Friday, February 09, 2007

Why do we fund Islamic terrorists?

“Hamas and its rival movement Fatah signed a deal on Thursday … hoping this would lead Western powers to lift crippling sanctions imposed on the Hamas-led government …” the New York Times reports. Why is our government contemplating funding these savage Islamic terrorists?

Remember when our government was going to turn over port operations to a UAE subsidiary? There was an instant outcry. How can the media, pundits, and our politicians remain silent as our government contemplates funding bin Laden’s colleagues?

Victor Davis Hansen asks the same question. I asked it long ago. The policy of putting the desires of our most vicious enemies first is clearly the most abject altruism possible. This is what Ayn Rand vilified as a ‘morality’ of self-renunciation and self-immolation. You wouldn’t believe it if it were fiction … well, perhaps a great writer could …

Update: Condi still doesn't get it.

18 Comments:

Blogger Cubed © said...

Jason,

The problem with the notion of "sacrifice" as a "good thing" goes back so far that it has become automatized in many of our cultures and institutions.

A long LONG time ago, we used to attribute all causation to some power outside ourselves (since we had no direct control over things like bad weather etc., we figured it must be under the control of something more powerful than we), a superhuman power, be it a powerful spirit, a god, etc., and we use to try to bargain with the "causer" so it would treat us well by offering something of value to us, up to and including our fellows.

Our remote ancestors figured that if we paid the "causers" enough, they would look more kindly upon us.

This tradition has been very persistant, and as many know, it has been formalized and institutionalized by many religions and philosophies.

In a very real sense, we are applying the principle of sacrifice to the way we deal with Islam today. Somewhere, we draw on the ancient memory and habit of trying to bargain with, or even buy off, destructive forces in the hope that they will take pity on us, or at least regard us as a milch cow or golden goose, and spare us.

If we submit in any way, however small, to the Islamic agressors, we will indeed have renounced and sacrificed everything we have worked for so diligently over the last few thousand years.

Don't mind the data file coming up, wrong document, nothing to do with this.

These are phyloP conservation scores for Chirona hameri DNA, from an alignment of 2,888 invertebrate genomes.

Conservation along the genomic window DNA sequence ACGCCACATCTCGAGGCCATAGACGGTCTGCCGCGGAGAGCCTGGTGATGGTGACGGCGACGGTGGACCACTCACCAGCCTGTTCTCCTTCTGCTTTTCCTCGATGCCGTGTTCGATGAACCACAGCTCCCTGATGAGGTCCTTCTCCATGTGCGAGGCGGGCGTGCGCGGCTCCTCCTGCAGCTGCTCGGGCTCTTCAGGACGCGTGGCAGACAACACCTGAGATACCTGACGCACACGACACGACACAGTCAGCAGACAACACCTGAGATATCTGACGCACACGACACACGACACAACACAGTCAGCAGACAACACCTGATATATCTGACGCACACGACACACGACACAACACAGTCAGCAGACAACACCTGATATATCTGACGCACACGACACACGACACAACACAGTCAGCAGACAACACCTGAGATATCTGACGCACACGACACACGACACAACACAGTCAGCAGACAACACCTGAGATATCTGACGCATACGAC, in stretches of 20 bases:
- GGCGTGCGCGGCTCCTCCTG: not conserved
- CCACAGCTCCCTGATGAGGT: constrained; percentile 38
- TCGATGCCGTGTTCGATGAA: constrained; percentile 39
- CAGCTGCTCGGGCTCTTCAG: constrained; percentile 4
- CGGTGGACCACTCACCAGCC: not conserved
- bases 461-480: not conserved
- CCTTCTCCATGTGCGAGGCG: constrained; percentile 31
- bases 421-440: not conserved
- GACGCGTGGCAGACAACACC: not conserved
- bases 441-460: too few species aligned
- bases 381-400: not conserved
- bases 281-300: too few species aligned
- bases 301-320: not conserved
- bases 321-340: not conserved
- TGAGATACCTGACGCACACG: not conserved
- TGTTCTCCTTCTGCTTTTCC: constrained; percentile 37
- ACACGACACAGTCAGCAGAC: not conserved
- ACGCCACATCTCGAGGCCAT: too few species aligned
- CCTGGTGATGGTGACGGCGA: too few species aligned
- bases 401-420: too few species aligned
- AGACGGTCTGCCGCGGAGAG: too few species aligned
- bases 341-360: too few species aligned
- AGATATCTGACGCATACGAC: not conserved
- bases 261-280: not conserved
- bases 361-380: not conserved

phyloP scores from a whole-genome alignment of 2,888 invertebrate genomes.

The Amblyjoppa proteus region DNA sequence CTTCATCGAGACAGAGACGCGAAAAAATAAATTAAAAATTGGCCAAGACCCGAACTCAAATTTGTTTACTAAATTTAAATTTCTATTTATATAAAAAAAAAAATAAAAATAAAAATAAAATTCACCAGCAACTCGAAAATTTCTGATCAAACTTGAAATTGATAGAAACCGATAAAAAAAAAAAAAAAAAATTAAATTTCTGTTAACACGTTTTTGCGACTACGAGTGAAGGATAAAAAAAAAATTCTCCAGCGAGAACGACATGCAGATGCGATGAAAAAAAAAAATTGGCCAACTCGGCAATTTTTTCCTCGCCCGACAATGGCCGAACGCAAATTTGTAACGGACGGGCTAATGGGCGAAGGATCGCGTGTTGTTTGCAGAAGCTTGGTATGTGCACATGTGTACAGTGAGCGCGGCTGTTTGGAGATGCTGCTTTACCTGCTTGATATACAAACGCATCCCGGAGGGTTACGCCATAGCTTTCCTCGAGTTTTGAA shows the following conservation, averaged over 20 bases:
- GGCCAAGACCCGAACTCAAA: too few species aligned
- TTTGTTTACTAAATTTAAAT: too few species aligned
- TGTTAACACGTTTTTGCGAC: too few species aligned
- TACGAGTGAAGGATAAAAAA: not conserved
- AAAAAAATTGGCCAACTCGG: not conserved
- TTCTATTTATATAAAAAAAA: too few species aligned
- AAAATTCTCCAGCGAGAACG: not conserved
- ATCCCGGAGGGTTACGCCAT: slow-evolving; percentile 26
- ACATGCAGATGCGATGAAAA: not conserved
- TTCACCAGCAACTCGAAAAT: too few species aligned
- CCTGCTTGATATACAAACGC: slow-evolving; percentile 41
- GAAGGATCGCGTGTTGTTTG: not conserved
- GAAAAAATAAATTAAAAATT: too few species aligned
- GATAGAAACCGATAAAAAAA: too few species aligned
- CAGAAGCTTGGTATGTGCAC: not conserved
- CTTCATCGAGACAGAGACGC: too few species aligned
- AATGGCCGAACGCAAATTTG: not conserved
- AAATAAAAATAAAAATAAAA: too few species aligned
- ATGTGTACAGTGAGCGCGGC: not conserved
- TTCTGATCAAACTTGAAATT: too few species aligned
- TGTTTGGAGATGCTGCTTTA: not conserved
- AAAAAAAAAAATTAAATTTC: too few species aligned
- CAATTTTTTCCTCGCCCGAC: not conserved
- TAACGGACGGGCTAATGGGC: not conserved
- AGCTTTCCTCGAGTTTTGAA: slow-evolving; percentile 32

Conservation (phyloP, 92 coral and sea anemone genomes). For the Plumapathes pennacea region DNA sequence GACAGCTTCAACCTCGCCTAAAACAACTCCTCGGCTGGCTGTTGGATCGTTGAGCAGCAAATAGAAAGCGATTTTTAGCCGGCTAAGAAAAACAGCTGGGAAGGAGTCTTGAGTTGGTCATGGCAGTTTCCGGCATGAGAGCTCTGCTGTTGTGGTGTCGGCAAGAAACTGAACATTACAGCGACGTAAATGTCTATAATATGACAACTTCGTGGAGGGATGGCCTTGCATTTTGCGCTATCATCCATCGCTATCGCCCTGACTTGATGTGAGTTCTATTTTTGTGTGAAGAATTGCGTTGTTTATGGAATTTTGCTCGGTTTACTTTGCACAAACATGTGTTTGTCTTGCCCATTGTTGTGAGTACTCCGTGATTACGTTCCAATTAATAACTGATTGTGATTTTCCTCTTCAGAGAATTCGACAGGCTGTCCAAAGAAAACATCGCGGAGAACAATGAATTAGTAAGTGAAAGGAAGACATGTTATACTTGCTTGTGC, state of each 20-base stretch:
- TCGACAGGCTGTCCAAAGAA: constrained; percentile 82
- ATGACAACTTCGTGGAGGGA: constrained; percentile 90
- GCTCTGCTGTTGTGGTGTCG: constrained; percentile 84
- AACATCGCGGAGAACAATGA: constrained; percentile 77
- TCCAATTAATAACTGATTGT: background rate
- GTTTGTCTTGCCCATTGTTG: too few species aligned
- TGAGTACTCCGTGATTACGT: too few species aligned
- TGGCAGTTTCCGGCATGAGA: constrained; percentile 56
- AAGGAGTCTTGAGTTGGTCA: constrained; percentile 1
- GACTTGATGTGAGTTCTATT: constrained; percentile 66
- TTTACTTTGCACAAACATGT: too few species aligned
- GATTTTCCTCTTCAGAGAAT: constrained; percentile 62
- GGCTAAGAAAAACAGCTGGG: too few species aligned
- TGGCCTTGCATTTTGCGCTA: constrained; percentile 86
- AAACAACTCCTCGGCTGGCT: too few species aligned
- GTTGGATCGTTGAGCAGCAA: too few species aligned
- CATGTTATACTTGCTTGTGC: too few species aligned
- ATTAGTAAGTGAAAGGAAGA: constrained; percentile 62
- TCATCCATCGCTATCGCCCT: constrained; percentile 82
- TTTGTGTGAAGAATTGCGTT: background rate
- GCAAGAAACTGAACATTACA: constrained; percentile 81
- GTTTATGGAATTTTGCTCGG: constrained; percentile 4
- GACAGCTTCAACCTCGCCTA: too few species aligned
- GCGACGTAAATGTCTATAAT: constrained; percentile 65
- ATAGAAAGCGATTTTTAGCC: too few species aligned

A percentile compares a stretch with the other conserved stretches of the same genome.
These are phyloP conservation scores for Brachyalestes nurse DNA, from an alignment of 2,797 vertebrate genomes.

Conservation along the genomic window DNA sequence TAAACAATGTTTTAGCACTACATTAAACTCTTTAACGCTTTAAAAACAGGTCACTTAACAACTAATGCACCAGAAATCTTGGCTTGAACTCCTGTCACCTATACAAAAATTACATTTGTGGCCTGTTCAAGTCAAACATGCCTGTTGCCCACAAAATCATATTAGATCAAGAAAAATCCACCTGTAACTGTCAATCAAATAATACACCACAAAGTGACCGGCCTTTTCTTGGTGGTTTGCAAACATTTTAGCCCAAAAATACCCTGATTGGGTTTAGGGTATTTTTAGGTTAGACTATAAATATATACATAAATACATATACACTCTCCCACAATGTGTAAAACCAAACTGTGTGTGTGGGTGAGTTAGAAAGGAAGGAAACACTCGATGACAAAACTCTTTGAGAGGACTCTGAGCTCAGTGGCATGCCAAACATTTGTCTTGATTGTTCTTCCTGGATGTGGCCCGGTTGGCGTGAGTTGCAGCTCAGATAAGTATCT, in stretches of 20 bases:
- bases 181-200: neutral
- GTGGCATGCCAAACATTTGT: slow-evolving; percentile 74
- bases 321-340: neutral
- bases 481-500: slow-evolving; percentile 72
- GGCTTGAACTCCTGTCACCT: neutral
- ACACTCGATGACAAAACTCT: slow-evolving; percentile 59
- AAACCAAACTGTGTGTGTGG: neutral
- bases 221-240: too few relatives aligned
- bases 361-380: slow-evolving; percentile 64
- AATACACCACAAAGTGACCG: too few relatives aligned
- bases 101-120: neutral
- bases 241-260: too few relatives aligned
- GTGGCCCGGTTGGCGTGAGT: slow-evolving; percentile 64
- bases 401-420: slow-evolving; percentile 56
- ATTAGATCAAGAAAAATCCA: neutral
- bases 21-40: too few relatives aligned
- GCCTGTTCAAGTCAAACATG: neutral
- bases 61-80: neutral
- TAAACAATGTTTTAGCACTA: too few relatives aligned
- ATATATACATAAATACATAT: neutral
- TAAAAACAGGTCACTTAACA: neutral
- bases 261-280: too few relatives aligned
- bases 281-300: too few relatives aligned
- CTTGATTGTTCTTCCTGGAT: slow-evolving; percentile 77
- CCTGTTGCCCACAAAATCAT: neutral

All the obstacles that we have overcome will have been for naught.

Sacrifice does not address the cause of the Islamic agression, and it will not effect a cure.

I would actually welcome some enormous disaster that would destroy all oil under Islamic control. This would make go 'bye 'bye the reason we capitulate to sand savages at every turn.

We have the technology at hand to process oil in the oil shale of Colorado and its environs (Canada is already doing so from its far smaller and less productive oil shale fields). Our domestic oil shale fields have more oil in them than all the other known oil fields in the world, so while we would be briefly inconvenienced, it would hardly be a disaster if we were to stop subsidizing our own destruction in a classic act of sacrifice.

2/9/07, 4:40 PM  
Blogger madmax said...

Cubed,

But if we were to reject altruism and approach this war egoistically, we could just confiscate the Arabian oil fields and auction them off to American and Western companies. I think a legitimate tactic of this war would be to annex the Persian Gulf and make it an American lake. There is no reason on this earth to allow the most barbaric people and the most barbaric ideology to have a monopoly on the world's most important resource.

It is only altruism that forces us to enrich our enemies on an almost unbelievable scale.

2/9/07, 6:53 PM  
Blogger Jason_Pappas said...

Cubed, your commentary has great insight into human psychology, its history, and its pathology. But, of course, that’s not the first time. Far from it.!

2/10/07, 8:02 AM  
Blogger Always On Watch Two said...

Hansen verbalized my first thought when I saw this posting:

And does any Reuters reporter grasp the irony that it is precisely the US cut-off of this subsidy that at last has made Hamas pay any lip-service at all toward reconciliation?

But just watch. The United States will cave and will fund our own destruction. And we'll call it "compromise" and/or "reconciliation."